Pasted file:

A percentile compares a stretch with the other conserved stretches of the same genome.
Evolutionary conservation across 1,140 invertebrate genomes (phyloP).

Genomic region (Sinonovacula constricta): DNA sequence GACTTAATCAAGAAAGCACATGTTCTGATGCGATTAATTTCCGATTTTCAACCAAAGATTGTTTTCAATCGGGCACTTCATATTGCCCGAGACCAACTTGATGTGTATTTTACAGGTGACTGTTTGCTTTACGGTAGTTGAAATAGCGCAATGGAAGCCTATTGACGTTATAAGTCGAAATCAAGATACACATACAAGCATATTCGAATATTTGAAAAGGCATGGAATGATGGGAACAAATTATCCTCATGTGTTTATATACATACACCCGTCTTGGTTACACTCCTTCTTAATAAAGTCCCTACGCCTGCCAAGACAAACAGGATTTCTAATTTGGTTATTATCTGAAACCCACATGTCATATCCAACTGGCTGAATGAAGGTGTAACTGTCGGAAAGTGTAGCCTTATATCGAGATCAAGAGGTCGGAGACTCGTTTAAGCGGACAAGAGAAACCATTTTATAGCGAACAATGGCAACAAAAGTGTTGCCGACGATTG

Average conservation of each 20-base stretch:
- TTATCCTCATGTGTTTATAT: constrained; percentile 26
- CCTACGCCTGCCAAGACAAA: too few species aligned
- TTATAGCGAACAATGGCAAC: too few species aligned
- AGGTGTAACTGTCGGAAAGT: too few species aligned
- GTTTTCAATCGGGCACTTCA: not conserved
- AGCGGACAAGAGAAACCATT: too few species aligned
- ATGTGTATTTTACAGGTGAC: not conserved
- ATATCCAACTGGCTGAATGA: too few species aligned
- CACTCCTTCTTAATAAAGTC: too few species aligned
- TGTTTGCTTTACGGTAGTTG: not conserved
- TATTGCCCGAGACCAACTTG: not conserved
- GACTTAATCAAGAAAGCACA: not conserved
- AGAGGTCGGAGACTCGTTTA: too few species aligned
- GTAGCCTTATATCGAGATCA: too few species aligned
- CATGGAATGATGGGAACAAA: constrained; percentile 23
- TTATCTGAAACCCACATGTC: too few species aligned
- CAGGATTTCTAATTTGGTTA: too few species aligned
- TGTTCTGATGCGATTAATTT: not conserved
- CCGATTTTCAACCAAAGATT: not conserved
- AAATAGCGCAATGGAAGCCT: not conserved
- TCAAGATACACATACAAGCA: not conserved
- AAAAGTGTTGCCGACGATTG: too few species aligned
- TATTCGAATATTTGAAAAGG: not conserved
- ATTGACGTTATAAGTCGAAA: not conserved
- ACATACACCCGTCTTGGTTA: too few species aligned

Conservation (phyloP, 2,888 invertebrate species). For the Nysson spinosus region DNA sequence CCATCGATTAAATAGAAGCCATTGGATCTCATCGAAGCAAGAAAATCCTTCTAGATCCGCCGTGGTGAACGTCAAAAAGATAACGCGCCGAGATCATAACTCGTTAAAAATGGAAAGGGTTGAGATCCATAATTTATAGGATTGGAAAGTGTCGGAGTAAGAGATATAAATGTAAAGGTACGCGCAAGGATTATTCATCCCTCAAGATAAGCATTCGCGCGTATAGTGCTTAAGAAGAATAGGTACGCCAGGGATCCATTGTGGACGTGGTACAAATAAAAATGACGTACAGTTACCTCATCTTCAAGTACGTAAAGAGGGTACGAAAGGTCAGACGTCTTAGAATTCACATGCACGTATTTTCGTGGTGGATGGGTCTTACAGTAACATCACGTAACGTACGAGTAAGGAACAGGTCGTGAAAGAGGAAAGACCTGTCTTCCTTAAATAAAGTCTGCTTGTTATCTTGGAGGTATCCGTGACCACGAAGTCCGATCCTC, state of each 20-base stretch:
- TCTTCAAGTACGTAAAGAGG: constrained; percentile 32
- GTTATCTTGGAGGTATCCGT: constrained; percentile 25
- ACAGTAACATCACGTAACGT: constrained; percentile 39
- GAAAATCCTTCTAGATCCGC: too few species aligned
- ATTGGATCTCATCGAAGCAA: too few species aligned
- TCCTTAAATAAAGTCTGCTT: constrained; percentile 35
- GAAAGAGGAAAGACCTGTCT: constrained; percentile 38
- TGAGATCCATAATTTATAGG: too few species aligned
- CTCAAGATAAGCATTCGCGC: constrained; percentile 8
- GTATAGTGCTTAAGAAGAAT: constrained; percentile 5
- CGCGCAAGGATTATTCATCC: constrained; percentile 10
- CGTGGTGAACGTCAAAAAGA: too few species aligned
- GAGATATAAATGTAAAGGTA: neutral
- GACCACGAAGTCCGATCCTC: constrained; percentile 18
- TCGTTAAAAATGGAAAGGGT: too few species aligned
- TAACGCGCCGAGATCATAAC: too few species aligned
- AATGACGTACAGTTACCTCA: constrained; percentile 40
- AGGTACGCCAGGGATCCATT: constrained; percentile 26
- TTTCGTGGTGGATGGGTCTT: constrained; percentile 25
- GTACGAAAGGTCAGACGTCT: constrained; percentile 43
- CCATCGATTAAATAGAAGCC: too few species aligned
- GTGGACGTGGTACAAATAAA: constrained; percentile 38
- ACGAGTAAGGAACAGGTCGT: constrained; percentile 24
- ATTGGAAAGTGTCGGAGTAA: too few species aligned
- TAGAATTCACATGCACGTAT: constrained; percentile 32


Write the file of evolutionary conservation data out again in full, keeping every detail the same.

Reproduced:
A percentile compares a stretch with the other conserved stretches of the same genome.
Evolutionary conservation across 1,140 invertebrate genomes (phyloP).

Genomic region (Sinonovacula constricta): DNA sequence GACTTAATCAAGAAAGCACATGTTCTGATGCGATTAATTTCCGATTTTCAACCAAAGATTGTTTTCAATCGGGCACTTCATATTGCCCGAGACCAACTTGATGTGTATTTTACAGGTGACTGTTTGCTTTACGGTAGTTGAAATAGCGCAATGGAAGCCTATTGACGTTATAAGTCGAAATCAAGATACACATACAAGCATATTCGAATATTTGAAAAGGCATGGAATGATGGGAACAAATTATCCTCATGTGTTTATATACATACACCCGTCTTGGTTACACTCCTTCTTAATAAAGTCCCTACGCCTGCCAAGACAAACAGGATTTCTAATTTGGTTATTATCTGAAACCCACATGTCATATCCAACTGGCTGAATGAAGGTGTAACTGTCGGAAAGTGTAGCCTTATATCGAGATCAAGAGGTCGGAGACTCGTTTAAGCGGACAAGAGAAACCATTTTATAGCGAACAATGGCAACAAAAGTGTTGCCGACGATTG

Average conservation of each 20-base stretch:
- TTATCCTCATGTGTTTATAT: constrained; percentile 26
- CCTACGCCTGCCAAGACAAA: too few species aligned
- TTATAGCGAACAATGGCAAC: too few species aligned
- AGGTGTAACTGTCGGAAAGT: too few species aligned
- GTTTTCAATCGGGCACTTCA: not conserved
- AGCGGACAAGAGAAACCATT: too few species aligned
- ATGTGTATTTTACAGGTGAC: not conserved
- ATATCCAACTGGCTGAATGA: too few species aligned
- CACTCCTTCTTAATAAAGTC: too few species aligned
- TGTTTGCTTTACGGTAGTTG: not conserved
- TATTGCCCGAGACCAACTTG: not conserved
- GACTTAATCAAGAAAGCACA: not conserved
- AGAGGTCGGAGACTCGTTTA: too few species aligned
- GTAGCCTTATATCGAGATCA: too few species aligned
- CATGGAATGATGGGAACAAA: constrained; percentile 23
- TTATCTGAAACCCACATGTC: too few species aligned
- CAGGATTTCTAATTTGGTTA: too few species aligned
- TGTTCTGATGCGATTAATTT: not conserved
- CCGATTTTCAACCAAAGATT: not conserved
- AAATAGCGCAATGGAAGCCT: not conserved
- TCAAGATACACATACAAGCA: not conserved
- AAAAGTGTTGCCGACGATTG: too few species aligned
- TATTCGAATATTTGAAAAGG: not conserved
- ATTGACGTTATAAGTCGAAA: not conserved
- ACATACACCCGTCTTGGTTA: too few species aligned

Conservation (phyloP, 2,888 invertebrate species). For the Nysson spinosus region DNA sequence CCATCGATTAAATAGAAGCCATTGGATCTCATCGAAGCAAGAAAATCCTTCTAGATCCGCCGTGGTGAACGTCAAAAAGATAACGCGCCGAGATCATAACTCGTTAAAAATGGAAAGGGTTGAGATCCATAATTTATAGGATTGGAAAGTGTCGGAGTAAGAGATATAAATGTAAAGGTACGCGCAAGGATTATTCATCCCTCAAGATAAGCATTCGCGCGTATAGTGCTTAAGAAGAATAGGTACGCCAGGGATCCATTGTGGACGTGGTACAAATAAAAATGACGTACAGTTACCTCATCTTCAAGTACGTAAAGAGGGTACGAAAGGTCAGACGTCTTAGAATTCACATGCACGTATTTTCGTGGTGGATGGGTCTTACAGTAACATCACGTAACGTACGAGTAAGGAACAGGTCGTGAAAGAGGAAAGACCTGTCTTCCTTAAATAAAGTCTGCTTGTTATCTTGGAGGTATCCGTGACCACGAAGTCCGATCCTC, state of each 20-base stretch:
- TCTTCAAGTACGTAAAGAGG: constrained; percentile 32
- GTTATCTTGGAGGTATCCGT: constrained; percentile 25
- ACAGTAACATCACGTAACGT: constrained; percentile 39
- GAAAATCCTTCTAGATCCGC: too few species aligned
- ATTGGATCTCATCGAAGCAA: too few species aligned
- TCCTTAAATAAAGTCTGCTT: constrained; percentile 35
- GAAAGAGGAAAGACCTGTCT: constrained; percentile 38
- TGAGATCCATAATTTATAGG: too few species aligned
- CTCAAGATAAGCATTCGCGC: constrained; percentile 8
- GTATAGTGCTTAAGAAGAAT: constrained; percentile 5
- CGCGCAAGGATTATTCATCC: constrained; percentile 10
- CGTGGTGAACGTCAAAAAGA: too few species aligned
- GAGATATAAATGTAAAGGTA: neutral
- GACCACGAAGTCCGATCCTC: constrained; percentile 18
- TCGTTAAAAATGGAAAGGGT: too few species aligned
- TAACGCGCCGAGATCATAAC: too few species aligned
- AATGACGTACAGTTACCTCA: constrained; percentile 40
- AGGTACGCCAGGGATCCATT: constrained; percentile 26
- TTTCGTGGTGGATGGGTCTT: constrained; percentile 25
- GTACGAAAGGTCAGACGTCT: constrained; percentile 43
- CCATCGATTAAATAGAAGCC: too few species aligned
- GTGGACGTGGTACAAATAAA: constrained; percentile 38
- ACGAGTAAGGAACAGGTCGT: constrained; percentile 24
- ATTGGAAAGTGTCGGAGTAA: too few species aligned
- TAGAATTCACATGCACGTAT: constrained; percentile 32